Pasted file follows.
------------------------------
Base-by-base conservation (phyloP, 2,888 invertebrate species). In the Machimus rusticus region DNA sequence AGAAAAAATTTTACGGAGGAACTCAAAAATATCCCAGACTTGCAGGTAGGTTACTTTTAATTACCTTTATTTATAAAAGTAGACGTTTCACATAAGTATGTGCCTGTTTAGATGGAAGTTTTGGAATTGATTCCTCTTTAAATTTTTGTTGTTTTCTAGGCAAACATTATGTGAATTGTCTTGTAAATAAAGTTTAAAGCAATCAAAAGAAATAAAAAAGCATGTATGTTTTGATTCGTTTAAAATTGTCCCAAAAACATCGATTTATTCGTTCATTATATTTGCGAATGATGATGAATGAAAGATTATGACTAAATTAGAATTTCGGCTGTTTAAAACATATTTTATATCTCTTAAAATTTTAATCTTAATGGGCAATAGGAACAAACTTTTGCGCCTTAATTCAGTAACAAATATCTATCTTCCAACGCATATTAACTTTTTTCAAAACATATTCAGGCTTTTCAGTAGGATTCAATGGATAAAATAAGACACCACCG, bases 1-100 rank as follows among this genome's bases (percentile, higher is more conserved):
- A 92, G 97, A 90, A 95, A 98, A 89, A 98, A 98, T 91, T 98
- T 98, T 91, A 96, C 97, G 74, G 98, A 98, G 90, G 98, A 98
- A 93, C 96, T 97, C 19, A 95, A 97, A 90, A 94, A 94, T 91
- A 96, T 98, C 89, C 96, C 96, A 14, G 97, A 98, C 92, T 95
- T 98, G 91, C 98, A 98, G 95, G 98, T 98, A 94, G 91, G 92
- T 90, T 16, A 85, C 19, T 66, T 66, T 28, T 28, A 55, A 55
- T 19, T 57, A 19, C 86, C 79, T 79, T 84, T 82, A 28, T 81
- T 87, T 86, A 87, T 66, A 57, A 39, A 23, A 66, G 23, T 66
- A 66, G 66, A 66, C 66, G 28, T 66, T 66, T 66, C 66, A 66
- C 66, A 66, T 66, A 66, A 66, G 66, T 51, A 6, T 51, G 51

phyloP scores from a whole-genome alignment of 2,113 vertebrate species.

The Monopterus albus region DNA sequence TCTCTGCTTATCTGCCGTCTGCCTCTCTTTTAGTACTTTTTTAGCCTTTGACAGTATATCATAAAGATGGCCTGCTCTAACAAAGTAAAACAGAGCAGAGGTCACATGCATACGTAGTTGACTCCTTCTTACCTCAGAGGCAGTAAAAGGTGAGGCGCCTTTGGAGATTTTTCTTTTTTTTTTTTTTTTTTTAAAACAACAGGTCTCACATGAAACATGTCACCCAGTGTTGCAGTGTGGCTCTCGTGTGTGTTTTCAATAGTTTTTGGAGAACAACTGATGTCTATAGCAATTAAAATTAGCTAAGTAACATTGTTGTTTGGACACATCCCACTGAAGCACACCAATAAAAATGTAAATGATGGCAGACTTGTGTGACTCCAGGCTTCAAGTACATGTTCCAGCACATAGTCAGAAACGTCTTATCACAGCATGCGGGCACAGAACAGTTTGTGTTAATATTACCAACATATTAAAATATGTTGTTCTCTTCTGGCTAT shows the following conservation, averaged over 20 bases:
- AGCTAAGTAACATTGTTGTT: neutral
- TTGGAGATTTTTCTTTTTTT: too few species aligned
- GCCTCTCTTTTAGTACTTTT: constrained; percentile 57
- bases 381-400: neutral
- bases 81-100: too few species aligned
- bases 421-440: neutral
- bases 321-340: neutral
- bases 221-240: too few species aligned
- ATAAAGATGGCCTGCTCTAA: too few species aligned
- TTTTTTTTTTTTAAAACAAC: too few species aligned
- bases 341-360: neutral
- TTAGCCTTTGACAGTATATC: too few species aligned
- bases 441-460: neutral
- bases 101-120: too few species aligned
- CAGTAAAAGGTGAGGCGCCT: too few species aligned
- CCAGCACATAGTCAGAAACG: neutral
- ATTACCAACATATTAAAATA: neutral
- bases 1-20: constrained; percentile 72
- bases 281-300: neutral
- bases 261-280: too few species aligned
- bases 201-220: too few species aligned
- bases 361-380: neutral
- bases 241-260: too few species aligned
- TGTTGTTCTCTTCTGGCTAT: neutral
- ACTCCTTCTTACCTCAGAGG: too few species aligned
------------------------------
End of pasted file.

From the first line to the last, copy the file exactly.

Base-by-base conservation (phyloP, 2,888 invertebrate species). In the Machimus rusticus region DNA sequence AGAAAAAATTTTACGGAGGAACTCAAAAATATCCCAGACTTGCAGGTAGGTTACTTTTAATTACCTTTATTTATAAAAGTAGACGTTTCACATAAGTATGTGCCTGTTTAGATGGAAGTTTTGGAATTGATTCCTCTTTAAATTTTTGTTGTTTTCTAGGCAAACATTATGTGAATTGTCTTGTAAATAAAGTTTAAAGCAATCAAAAGAAATAAAAAAGCATGTATGTTTTGATTCGTTTAAAATTGTCCCAAAAACATCGATTTATTCGTTCATTATATTTGCGAATGATGATGAATGAAAGATTATGACTAAATTAGAATTTCGGCTGTTTAAAACATATTTTATATCTCTTAAAATTTTAATCTTAATGGGCAATAGGAACAAACTTTTGCGCCTTAATTCAGTAACAAATATCTATCTTCCAACGCATATTAACTTTTTTCAAAACATATTCAGGCTTTTCAGTAGGATTCAATGGATAAAATAAGACACCACCG, bases 1-100 rank as follows among this genome's bases (percentile, higher is more conserved):
- A 92, G 97, A 90, A 95, A 98, A 89, A 98, A 98, T 91, T 98
- T 98, T 91, A 96, C 97, G 74, G 98, A 98, G 90, G 98, A 98
- A 93, C 96, T 97, C 19, A 95, A 97, A 90, A 94, A 94, T 91
- A 96, T 98, C 89, C 96, C 96, A 14, G 97, A 98, C 92, T 95
- T 98, G 91, C 98, A 98, G 95, G 98, T 98, A 94, G 91, G 92
- T 90, T 16, A 85, C 19, T 66, T 66, T 28, T 28, A 55, A 55
- T 19, T 57, A 19, C 86, C 79, T 79, T 84, T 82, A 28, T 81
- T 87, T 86, A 87, T 66, A 57, A 39, A 23, A 66, G 23, T 66
- A 66, G 66, A 66, C 66, G 28, T 66, T 66, T 66, C 66, A 66
- C 66, A 66, T 66, A 66, A 66, G 66, T 51, A 6, T 51, G 51

phyloP scores from a whole-genome alignment of 2,113 vertebrate species.

The Monopterus albus region DNA sequence TCTCTGCTTATCTGCCGTCTGCCTCTCTTTTAGTACTTTTTTAGCCTTTGACAGTATATCATAAAGATGGCCTGCTCTAACAAAGTAAAACAGAGCAGAGGTCACATGCATACGTAGTTGACTCCTTCTTACCTCAGAGGCAGTAAAAGGTGAGGCGCCTTTGGAGATTTTTCTTTTTTTTTTTTTTTTTTTAAAACAACAGGTCTCACATGAAACATGTCACCCAGTGTTGCAGTGTGGCTCTCGTGTGTGTTTTCAATAGTTTTTGGAGAACAACTGATGTCTATAGCAATTAAAATTAGCTAAGTAACATTGTTGTTTGGACACATCCCACTGAAGCACACCAATAAAAATGTAAATGATGGCAGACTTGTGTGACTCCAGGCTTCAAGTACATGTTCCAGCACATAGTCAGAAACGTCTTATCACAGCATGCGGGCACAGAACAGTTTGTGTTAATATTACCAACATATTAAAATATGTTGTTCTCTTCTGGCTAT shows the following conservation, averaged over 20 bases:
- AGCTAAGTAACATTGTTGTT: neutral
- TTGGAGATTTTTCTTTTTTT: too few species aligned
- GCCTCTCTTTTAGTACTTTT: constrained; percentile 57
- bases 381-400: neutral
- bases 81-100: too few species aligned
- bases 421-440: neutral
- bases 321-340: neutral
- bases 221-240: too few species aligned
- ATAAAGATGGCCTGCTCTAA: too few species aligned
- TTTTTTTTTTTTAAAACAAC: too few species aligned
- bases 341-360: neutral
- TTAGCCTTTGACAGTATATC: too few species aligned
- bases 441-460: neutral
- bases 101-120: too few species aligned
- CAGTAAAAGGTGAGGCGCCT: too few species aligned
- CCAGCACATAGTCAGAAACG: neutral
- ATTACCAACATATTAAAATA: neutral
- bases 1-20: constrained; percentile 72
- bases 281-300: neutral
- bases 261-280: too few species aligned
- bases 201-220: too few species aligned
- bases 361-380: neutral
- bases 241-260: too few species aligned
- TGTTGTTCTCTTCTGGCTAT: neutral
- ACTCCTTCTTACCTCAGAGG: too few species aligned